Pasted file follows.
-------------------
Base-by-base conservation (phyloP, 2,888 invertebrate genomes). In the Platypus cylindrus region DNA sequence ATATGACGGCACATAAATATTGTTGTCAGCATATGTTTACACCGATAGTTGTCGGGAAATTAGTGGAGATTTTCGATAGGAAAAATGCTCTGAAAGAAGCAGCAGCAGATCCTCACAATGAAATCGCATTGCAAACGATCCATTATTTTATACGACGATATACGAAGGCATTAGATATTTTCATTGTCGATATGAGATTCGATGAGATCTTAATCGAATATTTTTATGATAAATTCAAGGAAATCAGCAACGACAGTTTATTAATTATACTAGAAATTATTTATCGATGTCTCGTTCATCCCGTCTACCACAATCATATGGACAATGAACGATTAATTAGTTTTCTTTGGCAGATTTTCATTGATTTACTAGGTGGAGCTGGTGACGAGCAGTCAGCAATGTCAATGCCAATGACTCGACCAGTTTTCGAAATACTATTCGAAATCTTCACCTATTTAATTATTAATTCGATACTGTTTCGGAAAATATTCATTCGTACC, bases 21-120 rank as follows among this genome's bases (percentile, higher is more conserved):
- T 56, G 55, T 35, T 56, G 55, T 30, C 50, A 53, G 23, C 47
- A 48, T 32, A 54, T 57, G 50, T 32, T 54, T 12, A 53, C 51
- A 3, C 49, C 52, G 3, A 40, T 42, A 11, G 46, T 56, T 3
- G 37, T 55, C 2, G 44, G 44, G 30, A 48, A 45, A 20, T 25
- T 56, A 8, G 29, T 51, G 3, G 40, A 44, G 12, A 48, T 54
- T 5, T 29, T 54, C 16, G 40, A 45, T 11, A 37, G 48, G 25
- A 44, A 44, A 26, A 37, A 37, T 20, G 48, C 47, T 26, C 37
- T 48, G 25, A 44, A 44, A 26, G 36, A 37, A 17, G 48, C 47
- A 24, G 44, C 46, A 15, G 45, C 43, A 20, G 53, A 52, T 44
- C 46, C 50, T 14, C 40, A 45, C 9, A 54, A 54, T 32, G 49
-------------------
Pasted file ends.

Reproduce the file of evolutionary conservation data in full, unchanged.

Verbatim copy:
Base-by-base conservation (phyloP, 2,888 invertebrate genomes). In the Platypus cylindrus region DNA sequence ATATGACGGCACATAAATATTGTTGTCAGCATATGTTTACACCGATAGTTGTCGGGAAATTAGTGGAGATTTTCGATAGGAAAAATGCTCTGAAAGAAGCAGCAGCAGATCCTCACAATGAAATCGCATTGCAAACGATCCATTATTTTATACGACGATATACGAAGGCATTAGATATTTTCATTGTCGATATGAGATTCGATGAGATCTTAATCGAATATTTTTATGATAAATTCAAGGAAATCAGCAACGACAGTTTATTAATTATACTAGAAATTATTTATCGATGTCTCGTTCATCCCGTCTACCACAATCATATGGACAATGAACGATTAATTAGTTTTCTTTGGCAGATTTTCATTGATTTACTAGGTGGAGCTGGTGACGAGCAGTCAGCAATGTCAATGCCAATGACTCGACCAGTTTTCGAAATACTATTCGAAATCTTCACCTATTTAATTATTAATTCGATACTGTTTCGGAAAATATTCATTCGTACC, bases 21-120 rank as follows among this genome's bases (percentile, higher is more conserved):
- T 56, G 55, T 35, T 56, G 55, T 30, C 50, A 53, G 23, C 47
- A 48, T 32, A 54, T 57, G 50, T 32, T 54, T 12, A 53, C 51
- A 3, C 49, C 52, G 3, A 40, T 42, A 11, G 46, T 56, T 3
- G 37, T 55, C 2, G 44, G 44, G 30, A 48, A 45, A 20, T 25
- T 56, A 8, G 29, T 51, G 3, G 40, A 44, G 12, A 48, T 54
- T 5, T 29, T 54, C 16, G 40, A 45, T 11, A 37, G 48, G 25
- A 44, A 44, A 26, A 37, A 37, T 20, G 48, C 47, T 26, C 37
- T 48, G 25, A 44, A 44, A 26, G 36, A 37, A 17, G 48, C 47
- A 24, G 44, C 46, A 15, G 45, C 43, A 20, G 53, A 52, T 44
- C 46, C 50, T 14, C 40, A 45, C 9, A 54, A 54, T 32, G 49